What is a health and safety file and why is it necessary

Table of Contents

The article below is a guideline as to what a health and safety file is, what it should consist of and how it can can assist you in your organization. A health and safety file is a comprehensive file that contains all your organizations relevant health and safety documentation as stipulated in the ohs act. Your safety file is a working file and is not meant to sit on the shelf and gather dust.

There are mainly two types of files that can be put in place, depending on the type of working environment you find yourself in.

The generic or office health and safety file is the file that contains all your organizations health and safety documentation like policies, procedures, risk assessments, training records, appointment letters etc. Why would you need a generic or office health and safety file, the answer is simple, it is a requirement of the ohs act that every organization shall have the relevant health and safety documentation in place that will assist the organization in implementing, managing, controlling and monitoring its health and safety programme.

The site specific health and safety file is a file specifically drawn up and related to specific work on a specific site. In this file you will most likely find all relevant health and safety policies, procedures, training records, method statements, site specific risk assessments, MSDS, letter of good standing, section 37.2 contractors agreement, medical certificates etc. The reason for the site specific health and safety file is that it is also a legal requirement under the OHS Act, but the main difference between the 2 health and safety files is that the site specific health and safety file needs to comply with the clients health and safety requirements as stipulated in the section 37.2 contractors agreement.

The OHS Act, sections and different regulations

Occupational Health and Safety Act – No 85 of 1993:

‘To provide for the health and safety of persons at work and for the health and safety in connection with the use of plant and machinery; the protection of persons other than those at work against hazards to health and safety arising out of or in connection with the activities of persons at work; to establish an advisory council for occupational health and safety; to provide for matters connected therewith’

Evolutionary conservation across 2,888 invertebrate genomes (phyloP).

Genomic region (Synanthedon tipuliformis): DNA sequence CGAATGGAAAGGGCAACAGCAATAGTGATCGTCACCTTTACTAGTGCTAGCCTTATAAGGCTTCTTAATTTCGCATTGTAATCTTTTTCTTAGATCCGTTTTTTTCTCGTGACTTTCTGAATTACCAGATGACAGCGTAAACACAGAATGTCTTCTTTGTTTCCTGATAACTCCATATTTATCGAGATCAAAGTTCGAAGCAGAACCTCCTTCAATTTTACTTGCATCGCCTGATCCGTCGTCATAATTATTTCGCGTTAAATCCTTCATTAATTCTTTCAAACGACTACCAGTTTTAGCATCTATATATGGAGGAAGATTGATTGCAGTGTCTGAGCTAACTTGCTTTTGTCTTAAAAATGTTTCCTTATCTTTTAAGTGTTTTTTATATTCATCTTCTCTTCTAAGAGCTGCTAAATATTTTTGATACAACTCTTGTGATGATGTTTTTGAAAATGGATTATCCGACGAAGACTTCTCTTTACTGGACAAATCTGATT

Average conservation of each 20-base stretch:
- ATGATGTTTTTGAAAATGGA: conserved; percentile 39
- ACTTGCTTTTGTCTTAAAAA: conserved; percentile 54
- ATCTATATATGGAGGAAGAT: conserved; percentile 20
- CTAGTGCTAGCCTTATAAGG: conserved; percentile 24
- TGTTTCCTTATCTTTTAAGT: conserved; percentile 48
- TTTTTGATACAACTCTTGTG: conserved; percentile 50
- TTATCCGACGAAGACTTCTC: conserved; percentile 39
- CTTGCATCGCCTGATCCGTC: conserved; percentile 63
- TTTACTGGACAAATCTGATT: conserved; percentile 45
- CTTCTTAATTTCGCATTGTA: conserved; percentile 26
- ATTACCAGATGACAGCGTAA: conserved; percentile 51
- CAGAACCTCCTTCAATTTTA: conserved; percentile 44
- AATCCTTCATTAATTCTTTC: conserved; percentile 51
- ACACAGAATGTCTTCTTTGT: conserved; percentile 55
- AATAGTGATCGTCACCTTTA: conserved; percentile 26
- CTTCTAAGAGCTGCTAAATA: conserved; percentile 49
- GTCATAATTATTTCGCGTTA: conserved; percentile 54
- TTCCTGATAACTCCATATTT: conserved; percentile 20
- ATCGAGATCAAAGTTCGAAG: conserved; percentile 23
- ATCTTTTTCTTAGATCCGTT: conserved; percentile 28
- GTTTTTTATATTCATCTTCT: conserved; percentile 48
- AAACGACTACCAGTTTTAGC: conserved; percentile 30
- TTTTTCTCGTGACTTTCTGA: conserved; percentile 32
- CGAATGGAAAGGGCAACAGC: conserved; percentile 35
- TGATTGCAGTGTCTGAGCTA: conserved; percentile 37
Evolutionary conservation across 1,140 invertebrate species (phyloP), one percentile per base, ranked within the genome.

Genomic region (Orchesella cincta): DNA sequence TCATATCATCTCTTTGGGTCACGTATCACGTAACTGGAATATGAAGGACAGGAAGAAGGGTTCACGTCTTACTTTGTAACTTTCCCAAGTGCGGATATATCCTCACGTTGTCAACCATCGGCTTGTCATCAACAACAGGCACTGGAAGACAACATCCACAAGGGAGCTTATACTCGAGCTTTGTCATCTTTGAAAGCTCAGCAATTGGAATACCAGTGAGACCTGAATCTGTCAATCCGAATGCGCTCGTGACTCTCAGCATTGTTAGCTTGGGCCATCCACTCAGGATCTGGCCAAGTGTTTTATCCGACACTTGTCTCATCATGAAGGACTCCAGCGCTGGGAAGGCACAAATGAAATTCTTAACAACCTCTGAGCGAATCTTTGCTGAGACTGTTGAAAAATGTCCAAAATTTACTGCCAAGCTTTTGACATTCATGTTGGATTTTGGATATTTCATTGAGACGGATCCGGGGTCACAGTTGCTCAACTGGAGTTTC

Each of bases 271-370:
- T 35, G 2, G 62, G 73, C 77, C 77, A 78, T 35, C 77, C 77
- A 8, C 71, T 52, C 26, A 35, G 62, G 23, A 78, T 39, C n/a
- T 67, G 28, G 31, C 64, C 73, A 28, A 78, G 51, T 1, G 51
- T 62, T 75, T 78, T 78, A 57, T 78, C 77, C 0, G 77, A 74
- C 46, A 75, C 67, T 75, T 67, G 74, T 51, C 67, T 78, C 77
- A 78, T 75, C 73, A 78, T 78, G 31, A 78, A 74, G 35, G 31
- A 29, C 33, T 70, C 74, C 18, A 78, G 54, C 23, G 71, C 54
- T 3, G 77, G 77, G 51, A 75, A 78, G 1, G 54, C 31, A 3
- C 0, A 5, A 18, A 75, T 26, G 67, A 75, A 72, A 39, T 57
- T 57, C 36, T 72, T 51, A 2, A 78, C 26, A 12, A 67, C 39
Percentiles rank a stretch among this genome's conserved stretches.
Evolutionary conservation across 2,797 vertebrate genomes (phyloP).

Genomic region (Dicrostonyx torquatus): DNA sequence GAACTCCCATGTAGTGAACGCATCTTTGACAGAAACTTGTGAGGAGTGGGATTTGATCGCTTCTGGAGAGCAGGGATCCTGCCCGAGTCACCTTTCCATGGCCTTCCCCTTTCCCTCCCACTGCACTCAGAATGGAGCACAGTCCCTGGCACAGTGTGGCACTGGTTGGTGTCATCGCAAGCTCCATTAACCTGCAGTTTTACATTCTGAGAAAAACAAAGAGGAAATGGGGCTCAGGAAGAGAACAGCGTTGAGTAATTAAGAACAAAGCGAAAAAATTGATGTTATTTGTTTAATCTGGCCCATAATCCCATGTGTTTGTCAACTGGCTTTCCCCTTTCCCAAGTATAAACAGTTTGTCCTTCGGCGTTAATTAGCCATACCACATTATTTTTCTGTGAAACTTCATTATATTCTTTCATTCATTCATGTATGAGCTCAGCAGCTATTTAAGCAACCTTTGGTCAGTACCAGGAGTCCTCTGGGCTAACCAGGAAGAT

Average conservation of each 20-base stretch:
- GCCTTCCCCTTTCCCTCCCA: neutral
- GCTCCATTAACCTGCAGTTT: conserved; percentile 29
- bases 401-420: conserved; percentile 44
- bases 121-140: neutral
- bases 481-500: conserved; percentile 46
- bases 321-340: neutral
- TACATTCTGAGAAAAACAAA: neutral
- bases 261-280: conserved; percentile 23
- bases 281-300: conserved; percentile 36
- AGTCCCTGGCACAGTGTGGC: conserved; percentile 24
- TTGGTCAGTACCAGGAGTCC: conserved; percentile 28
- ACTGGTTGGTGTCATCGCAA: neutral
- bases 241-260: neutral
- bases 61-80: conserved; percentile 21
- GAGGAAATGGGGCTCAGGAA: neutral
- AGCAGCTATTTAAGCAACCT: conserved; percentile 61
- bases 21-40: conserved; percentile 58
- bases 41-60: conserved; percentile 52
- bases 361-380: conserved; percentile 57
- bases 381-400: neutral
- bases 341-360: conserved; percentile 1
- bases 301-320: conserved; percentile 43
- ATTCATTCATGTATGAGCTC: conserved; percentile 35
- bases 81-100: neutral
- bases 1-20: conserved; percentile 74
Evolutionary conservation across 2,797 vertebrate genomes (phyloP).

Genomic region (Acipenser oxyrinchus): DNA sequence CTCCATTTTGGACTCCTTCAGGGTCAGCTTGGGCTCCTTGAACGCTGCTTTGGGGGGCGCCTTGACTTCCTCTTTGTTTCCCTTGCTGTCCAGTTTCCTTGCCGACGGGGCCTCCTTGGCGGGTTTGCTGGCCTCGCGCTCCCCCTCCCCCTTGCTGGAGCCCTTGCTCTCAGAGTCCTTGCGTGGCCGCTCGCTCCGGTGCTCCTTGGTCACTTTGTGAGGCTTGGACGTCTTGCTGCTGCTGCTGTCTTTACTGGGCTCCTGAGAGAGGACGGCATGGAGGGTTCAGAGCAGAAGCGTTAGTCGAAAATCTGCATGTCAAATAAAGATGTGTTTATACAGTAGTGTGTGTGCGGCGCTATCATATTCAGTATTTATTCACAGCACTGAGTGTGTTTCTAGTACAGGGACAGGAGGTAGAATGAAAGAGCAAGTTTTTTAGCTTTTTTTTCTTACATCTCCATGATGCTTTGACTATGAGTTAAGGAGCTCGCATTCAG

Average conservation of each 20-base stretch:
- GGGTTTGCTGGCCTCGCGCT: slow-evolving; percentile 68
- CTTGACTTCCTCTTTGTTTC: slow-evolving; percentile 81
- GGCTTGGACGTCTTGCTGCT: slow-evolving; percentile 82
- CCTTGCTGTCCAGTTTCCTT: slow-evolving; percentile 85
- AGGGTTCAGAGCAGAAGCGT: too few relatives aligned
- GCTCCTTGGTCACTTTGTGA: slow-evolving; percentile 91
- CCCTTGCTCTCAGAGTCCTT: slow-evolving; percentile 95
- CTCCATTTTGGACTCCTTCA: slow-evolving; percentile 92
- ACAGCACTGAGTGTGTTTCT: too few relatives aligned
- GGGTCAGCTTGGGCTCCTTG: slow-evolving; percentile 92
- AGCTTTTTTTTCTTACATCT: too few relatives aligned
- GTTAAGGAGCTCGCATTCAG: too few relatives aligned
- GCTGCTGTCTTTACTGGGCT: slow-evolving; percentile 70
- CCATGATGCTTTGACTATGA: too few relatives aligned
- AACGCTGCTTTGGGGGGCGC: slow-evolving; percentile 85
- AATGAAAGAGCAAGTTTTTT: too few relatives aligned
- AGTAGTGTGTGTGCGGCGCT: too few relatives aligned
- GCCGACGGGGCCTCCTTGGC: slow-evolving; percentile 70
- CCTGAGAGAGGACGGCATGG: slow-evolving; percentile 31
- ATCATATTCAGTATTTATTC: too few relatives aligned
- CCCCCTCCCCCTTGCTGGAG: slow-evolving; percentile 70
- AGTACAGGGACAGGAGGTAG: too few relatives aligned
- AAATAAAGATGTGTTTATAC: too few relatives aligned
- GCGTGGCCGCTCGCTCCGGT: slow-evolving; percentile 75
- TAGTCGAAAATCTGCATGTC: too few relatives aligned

The above paragraph is the introduction paragraph you will find when you open the OHS Act. In this paragraph it states the main objective of the OHS Act is to provide for a health and safe working environment for all irrespective of the industry you find yourself working in.

There are 50 sections and 21 different health and safety regulations in the Occupational Health and Safety (OHS) Act. The 50 section in the OHS Act are the “rules” that every organization shall comply with and the health and safety regulations are the “guidelines” set as a minimum requirement to be met with for the health and safety regulations that apply to each individual organization.

From the 21 health and safety regulations some may not be relevant to your organization for example the “Explosive Regulations” if you are working in a normal admin/office environment.

The following health and safety regulations must be complied with irrespective of the type of organization you are working in:

  • General Administrative Regulations
  • General Safety Regulations
  • Environmental Regulations for Workplaces
  • Facilities Regulations

Majority of people believe that the Construction Regulations are only relevant to the construction industry, but if you look at the definition in the OHS Act of construction work you will notice that the Construction Regulations will apply to most organizations at some point.

“construction work” means any work in connection with –

(a) the construction, erection, alteration, renovation, repair, demolition or dismantling of or

addition to a building or any similar structure; or

(b) the construction, erection, maintenance, demolition or dismantling of any bridge, dam,